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Tatanka wind farm taking shape; Trucks, cranes pose dangers 

LONG LAKE, S.D. – Construction is expected to be done late this year on the Tatanka wind farm in McPherson County, according to Marcus V. da Cunha of Chicago, an official with Acciona Wind Energy USA, parent company of Tatanka.

The wind farm, which stretches for miles, includes temporary buildings and mobile units that give the impression a new village has sprouted.

Concrete foundations for the towers are in place, and some tower sections and windmill blades lie on the ground awaiting installation.

Tatanka plans to feed the power it generates into the Montana-Dakota Utilities system. The project is slated to produce fewer than 90 megawatts in South Dakota. One megawatt supplies more than 400 homes with the power they need for one hour.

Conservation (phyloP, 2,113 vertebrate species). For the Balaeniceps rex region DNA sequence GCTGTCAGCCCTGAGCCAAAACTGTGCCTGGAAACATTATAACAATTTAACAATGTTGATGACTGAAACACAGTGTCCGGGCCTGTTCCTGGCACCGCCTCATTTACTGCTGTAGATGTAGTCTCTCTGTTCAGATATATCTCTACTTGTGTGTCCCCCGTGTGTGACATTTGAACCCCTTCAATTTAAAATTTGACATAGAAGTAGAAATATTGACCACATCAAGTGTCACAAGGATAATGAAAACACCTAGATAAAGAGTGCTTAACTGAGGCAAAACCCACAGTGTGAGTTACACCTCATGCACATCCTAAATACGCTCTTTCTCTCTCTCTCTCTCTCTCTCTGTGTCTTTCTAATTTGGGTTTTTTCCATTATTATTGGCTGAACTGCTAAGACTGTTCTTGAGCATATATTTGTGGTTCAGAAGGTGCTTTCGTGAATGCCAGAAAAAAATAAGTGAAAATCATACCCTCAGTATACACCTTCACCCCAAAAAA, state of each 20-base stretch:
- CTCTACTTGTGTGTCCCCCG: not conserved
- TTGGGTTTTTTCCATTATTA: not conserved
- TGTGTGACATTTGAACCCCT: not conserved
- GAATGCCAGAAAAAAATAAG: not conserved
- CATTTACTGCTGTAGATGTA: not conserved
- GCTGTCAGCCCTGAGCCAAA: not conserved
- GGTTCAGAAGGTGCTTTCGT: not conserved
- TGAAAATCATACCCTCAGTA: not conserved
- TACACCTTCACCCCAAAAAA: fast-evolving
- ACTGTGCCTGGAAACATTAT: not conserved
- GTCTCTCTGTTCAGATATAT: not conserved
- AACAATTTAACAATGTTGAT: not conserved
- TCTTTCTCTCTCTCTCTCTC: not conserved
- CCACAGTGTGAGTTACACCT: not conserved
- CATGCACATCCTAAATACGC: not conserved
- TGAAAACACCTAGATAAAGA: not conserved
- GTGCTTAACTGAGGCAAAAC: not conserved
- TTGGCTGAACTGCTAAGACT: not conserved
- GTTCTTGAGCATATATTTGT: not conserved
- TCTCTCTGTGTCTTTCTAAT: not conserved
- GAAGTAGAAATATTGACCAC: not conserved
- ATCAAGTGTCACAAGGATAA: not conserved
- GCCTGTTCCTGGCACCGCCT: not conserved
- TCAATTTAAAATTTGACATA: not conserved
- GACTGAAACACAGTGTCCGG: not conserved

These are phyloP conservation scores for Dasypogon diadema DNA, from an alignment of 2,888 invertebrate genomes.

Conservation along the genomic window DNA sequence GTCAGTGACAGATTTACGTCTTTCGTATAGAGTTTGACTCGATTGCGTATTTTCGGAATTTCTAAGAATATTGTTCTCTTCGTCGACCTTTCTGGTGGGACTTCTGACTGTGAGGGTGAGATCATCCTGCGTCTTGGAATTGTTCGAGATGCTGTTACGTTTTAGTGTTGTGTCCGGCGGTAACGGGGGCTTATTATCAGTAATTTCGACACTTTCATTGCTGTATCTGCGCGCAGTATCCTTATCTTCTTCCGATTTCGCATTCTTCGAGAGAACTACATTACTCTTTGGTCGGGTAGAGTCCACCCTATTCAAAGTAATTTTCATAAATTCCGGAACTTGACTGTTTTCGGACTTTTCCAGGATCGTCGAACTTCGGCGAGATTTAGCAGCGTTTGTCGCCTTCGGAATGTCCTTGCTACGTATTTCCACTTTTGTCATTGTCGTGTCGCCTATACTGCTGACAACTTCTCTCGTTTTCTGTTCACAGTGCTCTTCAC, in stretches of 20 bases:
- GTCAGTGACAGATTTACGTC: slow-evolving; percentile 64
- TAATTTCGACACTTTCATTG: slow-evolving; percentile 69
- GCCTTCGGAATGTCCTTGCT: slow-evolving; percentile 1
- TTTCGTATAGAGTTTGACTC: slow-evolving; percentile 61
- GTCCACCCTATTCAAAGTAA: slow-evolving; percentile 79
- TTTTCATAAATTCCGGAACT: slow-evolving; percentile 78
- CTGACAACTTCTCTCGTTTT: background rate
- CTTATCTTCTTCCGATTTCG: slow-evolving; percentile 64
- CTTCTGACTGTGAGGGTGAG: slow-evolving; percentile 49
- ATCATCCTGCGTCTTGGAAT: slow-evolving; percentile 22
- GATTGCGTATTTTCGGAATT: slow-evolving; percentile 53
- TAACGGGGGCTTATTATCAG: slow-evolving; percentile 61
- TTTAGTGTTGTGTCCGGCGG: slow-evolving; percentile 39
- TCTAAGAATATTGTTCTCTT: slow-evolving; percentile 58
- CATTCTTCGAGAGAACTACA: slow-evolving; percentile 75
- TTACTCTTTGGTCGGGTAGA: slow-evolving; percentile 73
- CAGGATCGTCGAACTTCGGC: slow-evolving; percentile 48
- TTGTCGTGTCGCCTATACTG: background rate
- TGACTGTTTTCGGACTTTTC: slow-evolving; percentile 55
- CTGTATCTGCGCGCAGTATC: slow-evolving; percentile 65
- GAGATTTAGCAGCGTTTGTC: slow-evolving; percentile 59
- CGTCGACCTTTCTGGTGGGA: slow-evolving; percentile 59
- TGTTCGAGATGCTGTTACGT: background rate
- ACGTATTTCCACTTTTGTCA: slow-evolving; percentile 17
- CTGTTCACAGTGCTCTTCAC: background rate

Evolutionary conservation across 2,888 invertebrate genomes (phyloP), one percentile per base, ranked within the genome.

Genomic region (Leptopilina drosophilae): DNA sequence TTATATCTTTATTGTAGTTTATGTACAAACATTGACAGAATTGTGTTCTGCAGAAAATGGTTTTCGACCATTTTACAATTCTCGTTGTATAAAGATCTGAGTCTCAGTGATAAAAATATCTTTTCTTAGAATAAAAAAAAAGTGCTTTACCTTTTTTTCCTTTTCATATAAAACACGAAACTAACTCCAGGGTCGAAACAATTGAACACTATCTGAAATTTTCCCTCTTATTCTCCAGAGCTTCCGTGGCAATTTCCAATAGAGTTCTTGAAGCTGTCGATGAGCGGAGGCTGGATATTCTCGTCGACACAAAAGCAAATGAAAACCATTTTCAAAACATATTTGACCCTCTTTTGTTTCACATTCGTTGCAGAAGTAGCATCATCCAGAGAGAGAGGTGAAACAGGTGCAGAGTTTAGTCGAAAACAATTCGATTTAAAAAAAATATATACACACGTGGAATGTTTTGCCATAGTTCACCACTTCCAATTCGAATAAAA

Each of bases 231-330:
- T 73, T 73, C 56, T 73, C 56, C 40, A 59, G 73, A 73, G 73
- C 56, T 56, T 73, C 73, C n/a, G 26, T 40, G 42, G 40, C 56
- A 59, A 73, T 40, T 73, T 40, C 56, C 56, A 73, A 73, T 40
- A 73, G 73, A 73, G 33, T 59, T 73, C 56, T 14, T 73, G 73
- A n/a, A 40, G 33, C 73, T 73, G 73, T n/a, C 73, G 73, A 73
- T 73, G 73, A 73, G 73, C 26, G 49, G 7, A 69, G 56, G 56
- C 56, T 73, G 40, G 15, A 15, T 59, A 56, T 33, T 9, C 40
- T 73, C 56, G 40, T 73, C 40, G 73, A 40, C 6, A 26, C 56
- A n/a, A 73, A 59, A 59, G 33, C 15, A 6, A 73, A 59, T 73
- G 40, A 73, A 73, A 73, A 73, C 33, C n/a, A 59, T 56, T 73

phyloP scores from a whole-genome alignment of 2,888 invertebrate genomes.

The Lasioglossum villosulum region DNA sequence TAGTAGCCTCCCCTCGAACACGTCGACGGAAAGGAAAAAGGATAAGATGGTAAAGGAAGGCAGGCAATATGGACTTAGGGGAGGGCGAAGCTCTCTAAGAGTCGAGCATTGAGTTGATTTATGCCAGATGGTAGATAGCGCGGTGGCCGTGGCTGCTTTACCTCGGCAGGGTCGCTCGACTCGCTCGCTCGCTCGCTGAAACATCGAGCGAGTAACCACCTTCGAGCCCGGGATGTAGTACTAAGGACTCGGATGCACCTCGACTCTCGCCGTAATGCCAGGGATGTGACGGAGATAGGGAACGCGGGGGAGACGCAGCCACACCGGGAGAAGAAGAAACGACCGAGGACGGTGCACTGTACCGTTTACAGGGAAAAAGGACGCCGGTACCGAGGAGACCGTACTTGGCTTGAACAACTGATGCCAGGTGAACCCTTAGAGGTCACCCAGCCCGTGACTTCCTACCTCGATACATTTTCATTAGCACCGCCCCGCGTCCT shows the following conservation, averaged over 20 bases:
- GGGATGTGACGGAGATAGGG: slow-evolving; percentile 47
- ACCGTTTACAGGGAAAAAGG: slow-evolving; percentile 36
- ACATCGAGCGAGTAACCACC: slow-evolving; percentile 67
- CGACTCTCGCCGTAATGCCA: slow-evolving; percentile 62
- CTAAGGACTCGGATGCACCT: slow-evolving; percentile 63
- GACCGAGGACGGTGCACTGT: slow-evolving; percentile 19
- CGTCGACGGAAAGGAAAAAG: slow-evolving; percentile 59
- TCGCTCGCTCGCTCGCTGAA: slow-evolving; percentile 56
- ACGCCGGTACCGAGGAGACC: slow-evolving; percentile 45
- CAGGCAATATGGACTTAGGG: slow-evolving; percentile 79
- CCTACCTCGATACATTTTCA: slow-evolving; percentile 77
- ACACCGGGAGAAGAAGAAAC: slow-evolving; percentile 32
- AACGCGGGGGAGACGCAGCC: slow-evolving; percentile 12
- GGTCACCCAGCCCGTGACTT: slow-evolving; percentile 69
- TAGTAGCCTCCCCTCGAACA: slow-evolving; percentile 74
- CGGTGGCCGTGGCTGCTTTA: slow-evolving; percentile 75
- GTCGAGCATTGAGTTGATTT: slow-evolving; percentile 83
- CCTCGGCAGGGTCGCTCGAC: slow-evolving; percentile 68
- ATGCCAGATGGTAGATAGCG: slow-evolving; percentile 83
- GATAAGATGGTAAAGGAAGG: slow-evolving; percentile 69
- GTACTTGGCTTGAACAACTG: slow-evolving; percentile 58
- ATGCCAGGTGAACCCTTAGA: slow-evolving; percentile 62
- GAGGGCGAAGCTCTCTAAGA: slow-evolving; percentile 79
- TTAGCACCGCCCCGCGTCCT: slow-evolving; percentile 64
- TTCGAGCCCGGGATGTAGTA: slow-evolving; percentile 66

Construction is not under state Public Utilities Commission jurisdiction because the PUC oversees only those projects that will yield 100 megawatts or more.

Another 90 megawatts or less is expected to be produced from Tatanka’s North Dakota towers.

The company plans to hold an open house once construction dangers are over, da Cunha said Monday. Until then, he said people should not drive through the area, even on the public roads.

“It’s no playground,” da Cunha said. “A person can get hurt. It’s not the right time to go there. Drivers of these rigs have huge blind spots.”

Along with the trucks, numerous cranes in the area pose dangers, he said. From 200 to 300 workers are on the site not easily reached by ambulance, he added. “It could be very, very nasty.”

Cell phone coverage is poor, making it difficult to get emergency services, da Cunha said.

Tatanka is a subsidiary of Acciona Wind Energy, which is a unit of Acciona SA, based in Madrid, Spain.

Associated Press


21 August 2007

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